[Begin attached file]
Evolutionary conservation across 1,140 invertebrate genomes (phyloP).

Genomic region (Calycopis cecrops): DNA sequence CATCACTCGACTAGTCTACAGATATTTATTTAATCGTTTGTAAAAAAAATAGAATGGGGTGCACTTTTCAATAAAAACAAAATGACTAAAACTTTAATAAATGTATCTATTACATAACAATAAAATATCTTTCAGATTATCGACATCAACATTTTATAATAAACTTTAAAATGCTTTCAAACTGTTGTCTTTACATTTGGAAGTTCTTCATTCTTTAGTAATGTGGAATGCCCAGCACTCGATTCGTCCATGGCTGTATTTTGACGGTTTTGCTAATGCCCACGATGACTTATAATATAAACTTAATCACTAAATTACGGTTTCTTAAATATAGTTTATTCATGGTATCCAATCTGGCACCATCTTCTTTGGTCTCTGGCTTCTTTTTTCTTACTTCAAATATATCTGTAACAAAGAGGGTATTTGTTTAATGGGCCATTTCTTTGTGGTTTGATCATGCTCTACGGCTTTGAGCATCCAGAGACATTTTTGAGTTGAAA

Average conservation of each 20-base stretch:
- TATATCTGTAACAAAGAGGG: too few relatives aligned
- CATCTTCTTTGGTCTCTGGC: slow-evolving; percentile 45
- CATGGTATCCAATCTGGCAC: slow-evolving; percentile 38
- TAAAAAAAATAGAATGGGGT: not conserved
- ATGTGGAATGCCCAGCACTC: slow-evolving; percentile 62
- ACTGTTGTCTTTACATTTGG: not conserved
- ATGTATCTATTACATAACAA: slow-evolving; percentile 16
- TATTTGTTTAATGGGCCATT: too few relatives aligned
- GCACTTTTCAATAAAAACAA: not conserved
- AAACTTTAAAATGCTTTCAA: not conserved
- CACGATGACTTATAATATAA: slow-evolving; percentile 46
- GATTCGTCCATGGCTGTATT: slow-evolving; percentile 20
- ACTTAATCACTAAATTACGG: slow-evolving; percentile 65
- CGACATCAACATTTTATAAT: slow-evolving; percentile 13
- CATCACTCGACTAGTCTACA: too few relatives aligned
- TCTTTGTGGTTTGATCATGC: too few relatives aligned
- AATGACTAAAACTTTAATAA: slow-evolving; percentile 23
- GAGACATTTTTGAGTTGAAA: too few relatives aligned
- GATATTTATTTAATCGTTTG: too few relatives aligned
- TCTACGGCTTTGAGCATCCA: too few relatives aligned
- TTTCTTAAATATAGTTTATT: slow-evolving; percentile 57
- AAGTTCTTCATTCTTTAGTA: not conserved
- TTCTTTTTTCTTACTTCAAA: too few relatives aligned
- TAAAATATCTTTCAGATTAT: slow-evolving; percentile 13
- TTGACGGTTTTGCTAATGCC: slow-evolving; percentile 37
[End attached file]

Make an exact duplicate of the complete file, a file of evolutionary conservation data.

Evolutionary conservation across 1,140 invertebrate genomes (phyloP).

Genomic region (Calycopis cecrops): DNA sequence CATCACTCGACTAGTCTACAGATATTTATTTAATCGTTTGTAAAAAAAATAGAATGGGGTGCACTTTTCAATAAAAACAAAATGACTAAAACTTTAATAAATGTATCTATTACATAACAATAAAATATCTTTCAGATTATCGACATCAACATTTTATAATAAACTTTAAAATGCTTTCAAACTGTTGTCTTTACATTTGGAAGTTCTTCATTCTTTAGTAATGTGGAATGCCCAGCACTCGATTCGTCCATGGCTGTATTTTGACGGTTTTGCTAATGCCCACGATGACTTATAATATAAACTTAATCACTAAATTACGGTTTCTTAAATATAGTTTATTCATGGTATCCAATCTGGCACCATCTTCTTTGGTCTCTGGCTTCTTTTTTCTTACTTCAAATATATCTGTAACAAAGAGGGTATTTGTTTAATGGGCCATTTCTTTGTGGTTTGATCATGCTCTACGGCTTTGAGCATCCAGAGACATTTTTGAGTTGAAA

Average conservation of each 20-base stretch:
- TATATCTGTAACAAAGAGGG: too few relatives aligned
- CATCTTCTTTGGTCTCTGGC: slow-evolving; percentile 45
- CATGGTATCCAATCTGGCAC: slow-evolving; percentile 38
- TAAAAAAAATAGAATGGGGT: not conserved
- ATGTGGAATGCCCAGCACTC: slow-evolving; percentile 62
- ACTGTTGTCTTTACATTTGG: not conserved
- ATGTATCTATTACATAACAA: slow-evolving; percentile 16
- TATTTGTTTAATGGGCCATT: too few relatives aligned
- GCACTTTTCAATAAAAACAA: not conserved
- AAACTTTAAAATGCTTTCAA: not conserved
- CACGATGACTTATAATATAA: slow-evolving; percentile 46
- GATTCGTCCATGGCTGTATT: slow-evolving; percentile 20
- ACTTAATCACTAAATTACGG: slow-evolving; percentile 65
- CGACATCAACATTTTATAAT: slow-evolving; percentile 13
- CATCACTCGACTAGTCTACA: too few relatives aligned
- TCTTTGTGGTTTGATCATGC: too few relatives aligned
- AATGACTAAAACTTTAATAA: slow-evolving; percentile 23
- GAGACATTTTTGAGTTGAAA: too few relatives aligned
- GATATTTATTTAATCGTTTG: too few relatives aligned
- TCTACGGCTTTGAGCATCCA: too few relatives aligned
- TTTCTTAAATATAGTTTATT: slow-evolving; percentile 57
- AAGTTCTTCATTCTTTAGTA: not conserved
- TTCTTTTTTCTTACTTCAAA: too few relatives aligned
- TAAAATATCTTTCAGATTAT: slow-evolving; percentile 13
- TTGACGGTTTTGCTAATGCC: slow-evolving; percentile 37